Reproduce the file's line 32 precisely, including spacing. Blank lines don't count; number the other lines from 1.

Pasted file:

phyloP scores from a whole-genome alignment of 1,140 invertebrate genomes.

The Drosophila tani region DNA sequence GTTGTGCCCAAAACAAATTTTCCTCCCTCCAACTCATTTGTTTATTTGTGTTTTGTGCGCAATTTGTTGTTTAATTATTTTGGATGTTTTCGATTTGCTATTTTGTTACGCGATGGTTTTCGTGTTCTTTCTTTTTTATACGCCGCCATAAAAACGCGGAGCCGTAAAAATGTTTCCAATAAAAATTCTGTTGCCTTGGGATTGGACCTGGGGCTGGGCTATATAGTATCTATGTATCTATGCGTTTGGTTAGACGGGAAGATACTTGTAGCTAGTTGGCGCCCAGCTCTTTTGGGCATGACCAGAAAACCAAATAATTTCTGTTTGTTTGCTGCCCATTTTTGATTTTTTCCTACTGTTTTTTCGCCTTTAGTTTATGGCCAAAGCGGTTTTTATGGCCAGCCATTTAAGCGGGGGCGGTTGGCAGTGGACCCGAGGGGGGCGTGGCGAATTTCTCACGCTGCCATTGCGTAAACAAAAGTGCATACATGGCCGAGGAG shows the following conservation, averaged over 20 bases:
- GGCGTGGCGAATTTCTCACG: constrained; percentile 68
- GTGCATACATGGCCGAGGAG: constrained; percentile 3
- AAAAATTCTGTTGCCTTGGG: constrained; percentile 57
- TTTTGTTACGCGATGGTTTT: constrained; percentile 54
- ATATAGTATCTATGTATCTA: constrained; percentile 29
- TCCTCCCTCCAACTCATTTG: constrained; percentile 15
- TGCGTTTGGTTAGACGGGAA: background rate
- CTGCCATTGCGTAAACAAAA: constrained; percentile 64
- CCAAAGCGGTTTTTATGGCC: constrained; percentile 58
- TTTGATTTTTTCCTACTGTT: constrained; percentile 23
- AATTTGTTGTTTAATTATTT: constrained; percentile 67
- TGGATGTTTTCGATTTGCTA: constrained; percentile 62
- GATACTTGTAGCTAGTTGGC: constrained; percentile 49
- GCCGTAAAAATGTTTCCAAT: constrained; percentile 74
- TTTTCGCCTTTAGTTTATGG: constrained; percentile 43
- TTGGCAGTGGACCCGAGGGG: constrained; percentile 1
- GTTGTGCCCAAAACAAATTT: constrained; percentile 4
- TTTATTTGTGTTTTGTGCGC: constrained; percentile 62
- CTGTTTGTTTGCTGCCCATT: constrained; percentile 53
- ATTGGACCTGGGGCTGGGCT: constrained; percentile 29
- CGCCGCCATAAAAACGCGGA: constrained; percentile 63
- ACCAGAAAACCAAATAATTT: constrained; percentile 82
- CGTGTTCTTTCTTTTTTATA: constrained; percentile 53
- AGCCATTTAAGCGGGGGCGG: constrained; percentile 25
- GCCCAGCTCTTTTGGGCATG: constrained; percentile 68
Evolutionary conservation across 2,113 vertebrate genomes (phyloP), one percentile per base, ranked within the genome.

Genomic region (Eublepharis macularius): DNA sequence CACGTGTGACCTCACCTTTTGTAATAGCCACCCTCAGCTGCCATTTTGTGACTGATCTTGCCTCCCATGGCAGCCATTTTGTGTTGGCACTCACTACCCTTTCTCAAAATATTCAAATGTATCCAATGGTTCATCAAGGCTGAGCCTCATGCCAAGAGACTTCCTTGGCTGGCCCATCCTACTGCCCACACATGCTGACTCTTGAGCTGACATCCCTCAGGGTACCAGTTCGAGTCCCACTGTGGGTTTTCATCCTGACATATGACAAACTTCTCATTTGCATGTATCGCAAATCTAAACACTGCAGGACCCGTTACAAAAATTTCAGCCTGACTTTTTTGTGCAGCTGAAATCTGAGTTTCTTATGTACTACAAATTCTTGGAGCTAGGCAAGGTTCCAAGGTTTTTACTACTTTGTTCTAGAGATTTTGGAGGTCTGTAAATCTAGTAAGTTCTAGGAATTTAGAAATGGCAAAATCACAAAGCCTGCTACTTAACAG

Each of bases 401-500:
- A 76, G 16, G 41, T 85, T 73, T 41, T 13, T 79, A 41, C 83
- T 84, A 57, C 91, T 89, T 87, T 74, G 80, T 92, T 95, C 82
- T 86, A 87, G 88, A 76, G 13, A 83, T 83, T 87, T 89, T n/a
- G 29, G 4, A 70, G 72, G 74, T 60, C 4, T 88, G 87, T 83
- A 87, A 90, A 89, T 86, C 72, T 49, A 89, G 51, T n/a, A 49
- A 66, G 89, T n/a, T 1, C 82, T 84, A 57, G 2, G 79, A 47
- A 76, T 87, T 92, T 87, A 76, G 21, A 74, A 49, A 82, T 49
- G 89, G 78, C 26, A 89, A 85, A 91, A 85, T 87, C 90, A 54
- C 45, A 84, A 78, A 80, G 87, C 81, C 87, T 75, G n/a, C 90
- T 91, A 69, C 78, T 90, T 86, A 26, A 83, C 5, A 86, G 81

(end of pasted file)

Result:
- T 84, A 57, C 91, T 89, T 87, T 74, G 80, T 92, T 95, C 82